The pandemic called for fast action from IT departments. Employees needed to have the hardware and secure internet access necessary for remote work. Processes and workflows needed to be supported digitally. Teams had to ensure that technologies like secure virtual meetings and paperless workflows functioned properly. Urgency required some companies to “bolt-on” technology capabilities so that operations could continue in the new virtual environment.

Post-Covid Trend 3: Deciding what to keep.

What will companies do once the pandemic has passed? All participants agreed that there is no going back to the way things were. At the same time, bolted-on capabilities need to be assessed. Capabilities that have proven beneficial to employees, workflows and the bottom line will need to be fully integrated into the technology infrastructure.

A final point in the roundtable discussion focused on recognizing digital transformation as a journey with no destination. There is no such thing as “hitting pause” on this journey— there is only going forward or backward. During the pandemic, the accomplishments achieved and changes made by IT leaders have moved their enterprises further along the digital transformation path. Rather than pause or attempt to return to the way things were, which in both cases would result in net backward movement, the focus should be on using the achievements and insights of the pandemic response to support forward movement.

Post-COVID to do list:

  1. Take a hard look at what your software engineering practice looks like today. If your organization is not currently working in an agile fashion, start to get some teams working in an agile way. Find a use case and begin to build agile around that to get your footing. You can develop your agile model and continue to scale from there. Remember that transforming the entire organization to agile at once is not an agile process.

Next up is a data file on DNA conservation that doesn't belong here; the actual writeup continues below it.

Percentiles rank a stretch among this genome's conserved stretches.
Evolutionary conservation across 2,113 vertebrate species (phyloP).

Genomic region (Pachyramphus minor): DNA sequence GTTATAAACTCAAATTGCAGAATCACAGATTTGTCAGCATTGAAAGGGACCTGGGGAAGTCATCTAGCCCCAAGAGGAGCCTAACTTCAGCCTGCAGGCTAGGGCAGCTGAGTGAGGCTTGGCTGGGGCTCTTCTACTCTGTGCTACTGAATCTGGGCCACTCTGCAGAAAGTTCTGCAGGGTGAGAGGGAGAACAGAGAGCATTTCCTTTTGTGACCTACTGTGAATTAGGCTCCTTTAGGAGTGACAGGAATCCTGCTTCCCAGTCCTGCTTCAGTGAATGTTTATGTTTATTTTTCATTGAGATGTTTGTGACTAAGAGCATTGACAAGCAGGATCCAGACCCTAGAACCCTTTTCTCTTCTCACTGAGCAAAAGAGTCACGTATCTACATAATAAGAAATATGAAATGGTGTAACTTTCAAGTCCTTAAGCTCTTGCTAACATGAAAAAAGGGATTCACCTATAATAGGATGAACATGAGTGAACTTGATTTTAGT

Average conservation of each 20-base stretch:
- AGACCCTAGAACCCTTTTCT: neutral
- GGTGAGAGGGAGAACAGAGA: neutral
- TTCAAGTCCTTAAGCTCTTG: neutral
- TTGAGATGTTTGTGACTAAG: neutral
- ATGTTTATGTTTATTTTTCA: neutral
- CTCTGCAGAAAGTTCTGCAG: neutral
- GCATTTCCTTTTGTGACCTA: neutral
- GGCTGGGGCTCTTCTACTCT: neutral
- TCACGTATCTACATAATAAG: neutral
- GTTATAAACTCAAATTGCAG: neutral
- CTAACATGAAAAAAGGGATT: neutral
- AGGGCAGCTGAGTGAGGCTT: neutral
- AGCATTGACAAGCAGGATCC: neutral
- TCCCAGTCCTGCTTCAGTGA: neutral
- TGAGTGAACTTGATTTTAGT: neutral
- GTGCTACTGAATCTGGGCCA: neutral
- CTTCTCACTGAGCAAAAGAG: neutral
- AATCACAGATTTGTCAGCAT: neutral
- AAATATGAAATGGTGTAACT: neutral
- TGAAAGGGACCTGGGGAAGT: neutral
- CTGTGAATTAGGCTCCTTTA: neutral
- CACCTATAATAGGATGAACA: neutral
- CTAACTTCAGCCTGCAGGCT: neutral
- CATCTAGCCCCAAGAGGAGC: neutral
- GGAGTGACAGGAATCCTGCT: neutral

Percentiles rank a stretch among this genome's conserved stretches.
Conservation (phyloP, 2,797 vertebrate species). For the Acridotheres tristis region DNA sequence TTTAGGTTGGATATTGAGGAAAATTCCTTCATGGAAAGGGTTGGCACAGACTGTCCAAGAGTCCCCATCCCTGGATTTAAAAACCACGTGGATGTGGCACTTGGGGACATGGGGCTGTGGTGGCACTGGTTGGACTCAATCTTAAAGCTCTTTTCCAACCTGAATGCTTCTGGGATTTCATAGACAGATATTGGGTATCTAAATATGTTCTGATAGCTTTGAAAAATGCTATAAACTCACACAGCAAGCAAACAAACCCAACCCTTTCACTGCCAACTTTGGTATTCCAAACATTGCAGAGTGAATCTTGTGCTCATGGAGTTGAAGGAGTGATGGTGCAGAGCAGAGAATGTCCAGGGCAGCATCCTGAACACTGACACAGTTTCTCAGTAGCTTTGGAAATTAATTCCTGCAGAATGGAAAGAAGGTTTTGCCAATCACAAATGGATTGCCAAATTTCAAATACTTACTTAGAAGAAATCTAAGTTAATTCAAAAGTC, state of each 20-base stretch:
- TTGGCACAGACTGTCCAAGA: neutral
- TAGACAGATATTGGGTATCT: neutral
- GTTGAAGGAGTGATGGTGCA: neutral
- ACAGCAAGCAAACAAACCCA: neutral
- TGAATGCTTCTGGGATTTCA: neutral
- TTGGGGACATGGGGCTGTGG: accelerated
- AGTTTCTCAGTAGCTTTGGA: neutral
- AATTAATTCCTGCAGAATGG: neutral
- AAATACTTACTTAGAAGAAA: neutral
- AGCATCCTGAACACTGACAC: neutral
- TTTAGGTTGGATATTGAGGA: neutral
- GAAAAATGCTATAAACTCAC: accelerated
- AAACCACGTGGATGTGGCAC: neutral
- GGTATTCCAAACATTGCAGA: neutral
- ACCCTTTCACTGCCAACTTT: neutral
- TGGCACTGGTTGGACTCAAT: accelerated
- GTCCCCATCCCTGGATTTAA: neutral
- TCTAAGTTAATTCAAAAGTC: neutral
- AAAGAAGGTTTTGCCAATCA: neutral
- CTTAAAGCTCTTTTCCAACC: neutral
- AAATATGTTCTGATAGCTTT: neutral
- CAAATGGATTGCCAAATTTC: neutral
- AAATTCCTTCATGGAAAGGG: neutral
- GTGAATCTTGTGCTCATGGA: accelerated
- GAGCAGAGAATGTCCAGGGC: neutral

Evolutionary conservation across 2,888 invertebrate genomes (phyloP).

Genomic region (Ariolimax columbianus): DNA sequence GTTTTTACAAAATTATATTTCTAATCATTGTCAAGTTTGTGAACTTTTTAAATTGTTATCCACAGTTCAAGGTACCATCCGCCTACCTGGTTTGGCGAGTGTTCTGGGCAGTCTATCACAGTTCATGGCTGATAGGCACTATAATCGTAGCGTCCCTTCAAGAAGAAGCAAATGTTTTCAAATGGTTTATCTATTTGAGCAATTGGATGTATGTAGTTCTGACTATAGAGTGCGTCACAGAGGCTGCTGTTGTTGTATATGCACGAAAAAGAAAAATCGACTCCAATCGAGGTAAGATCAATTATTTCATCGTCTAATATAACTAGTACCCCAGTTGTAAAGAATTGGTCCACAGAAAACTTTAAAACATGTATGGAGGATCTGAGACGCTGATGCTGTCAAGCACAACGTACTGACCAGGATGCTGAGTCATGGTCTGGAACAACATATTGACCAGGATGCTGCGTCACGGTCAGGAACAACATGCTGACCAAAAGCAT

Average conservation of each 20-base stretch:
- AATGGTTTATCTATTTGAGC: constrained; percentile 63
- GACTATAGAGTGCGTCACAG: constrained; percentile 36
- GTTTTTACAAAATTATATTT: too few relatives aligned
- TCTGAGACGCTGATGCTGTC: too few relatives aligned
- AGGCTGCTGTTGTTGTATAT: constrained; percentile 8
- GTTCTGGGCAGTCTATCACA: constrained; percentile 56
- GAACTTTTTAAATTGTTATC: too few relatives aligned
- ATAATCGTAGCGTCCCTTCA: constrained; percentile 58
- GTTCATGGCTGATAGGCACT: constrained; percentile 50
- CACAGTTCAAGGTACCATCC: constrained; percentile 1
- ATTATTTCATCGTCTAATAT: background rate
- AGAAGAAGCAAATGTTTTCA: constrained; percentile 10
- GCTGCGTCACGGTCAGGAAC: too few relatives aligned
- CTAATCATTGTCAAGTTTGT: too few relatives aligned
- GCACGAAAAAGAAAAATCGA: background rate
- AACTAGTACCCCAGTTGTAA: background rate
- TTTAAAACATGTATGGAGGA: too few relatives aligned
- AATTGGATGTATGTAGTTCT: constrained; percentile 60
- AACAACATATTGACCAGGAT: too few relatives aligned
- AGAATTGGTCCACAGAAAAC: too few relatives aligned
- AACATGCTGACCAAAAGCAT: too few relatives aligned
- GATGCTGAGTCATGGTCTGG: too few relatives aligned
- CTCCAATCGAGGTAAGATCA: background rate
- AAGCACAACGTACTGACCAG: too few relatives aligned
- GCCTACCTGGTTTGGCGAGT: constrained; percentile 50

2. Culture and how we work is at the forefront of every leader and employee's mind. As we approach life post-pandemic, this priority creates an opportunity to take a fresh look at the evolution of office spaces — not just for cost, but also for function. What are people doing in offices and why should the office exist? Some leaders are looking to create collaboration zones that continue to support flexible remote working that could change the balance sheet. Anytime those two forces come together, productivity and cost, watch out.

  3. If you haven't already addressed it, consider how you are governing your data. Make sure you have the proper processes in place to promote the ability to transfer, share, exchange, access and interact with all data. Easily accessible data, organized and centralized in one unified location streamlines everything.

  4. Take time to refactor some of the things that were implemented during COVID-19, whether it’s because it is incurring unnecessary technical debt or wasn't implemented the way that you wanted. Moving forward, leaders need to be thinking through what their knee-jerk reactions were and how they can come out of COVID with best practices in place.

Are you ready to kickstart your post-pandemic strategy?

Click here to get in touch